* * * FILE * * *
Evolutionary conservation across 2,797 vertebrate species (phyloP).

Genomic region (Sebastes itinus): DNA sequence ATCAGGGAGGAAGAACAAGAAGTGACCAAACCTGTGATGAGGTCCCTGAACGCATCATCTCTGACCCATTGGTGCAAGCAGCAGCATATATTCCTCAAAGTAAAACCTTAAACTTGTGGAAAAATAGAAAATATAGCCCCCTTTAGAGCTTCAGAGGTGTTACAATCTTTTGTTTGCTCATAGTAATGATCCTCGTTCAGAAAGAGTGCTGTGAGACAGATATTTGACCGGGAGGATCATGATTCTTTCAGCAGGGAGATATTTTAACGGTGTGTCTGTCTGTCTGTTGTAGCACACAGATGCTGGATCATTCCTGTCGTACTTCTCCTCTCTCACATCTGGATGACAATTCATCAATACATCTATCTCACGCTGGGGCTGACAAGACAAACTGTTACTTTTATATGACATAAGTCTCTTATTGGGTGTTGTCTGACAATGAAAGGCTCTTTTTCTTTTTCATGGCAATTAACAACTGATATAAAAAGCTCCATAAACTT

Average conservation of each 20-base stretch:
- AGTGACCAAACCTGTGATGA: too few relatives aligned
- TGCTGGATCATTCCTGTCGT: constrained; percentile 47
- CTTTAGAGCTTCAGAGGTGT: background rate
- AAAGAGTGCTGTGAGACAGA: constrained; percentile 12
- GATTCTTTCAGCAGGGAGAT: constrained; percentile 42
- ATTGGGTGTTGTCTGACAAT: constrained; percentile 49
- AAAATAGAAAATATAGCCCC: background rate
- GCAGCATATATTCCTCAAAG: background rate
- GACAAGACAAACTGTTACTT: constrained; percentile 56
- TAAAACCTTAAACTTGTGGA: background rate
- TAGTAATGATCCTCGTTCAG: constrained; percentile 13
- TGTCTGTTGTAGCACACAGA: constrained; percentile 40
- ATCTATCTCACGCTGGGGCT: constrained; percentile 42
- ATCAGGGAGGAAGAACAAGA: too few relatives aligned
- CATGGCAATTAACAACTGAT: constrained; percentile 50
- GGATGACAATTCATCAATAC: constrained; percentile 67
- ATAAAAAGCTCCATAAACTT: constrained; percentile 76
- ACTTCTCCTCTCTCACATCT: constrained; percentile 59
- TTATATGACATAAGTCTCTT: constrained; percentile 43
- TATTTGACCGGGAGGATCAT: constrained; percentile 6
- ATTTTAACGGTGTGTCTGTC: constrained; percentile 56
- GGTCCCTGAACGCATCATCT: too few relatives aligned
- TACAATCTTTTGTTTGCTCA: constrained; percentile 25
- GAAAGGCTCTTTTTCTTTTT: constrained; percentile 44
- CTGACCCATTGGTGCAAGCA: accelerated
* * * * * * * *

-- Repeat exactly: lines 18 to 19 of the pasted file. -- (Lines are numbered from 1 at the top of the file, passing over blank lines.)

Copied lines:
- CATGGCAATTAACAACTGAT: constrained; percentile 50
- GGATGACAATTCATCAATAC: constrained; percentile 67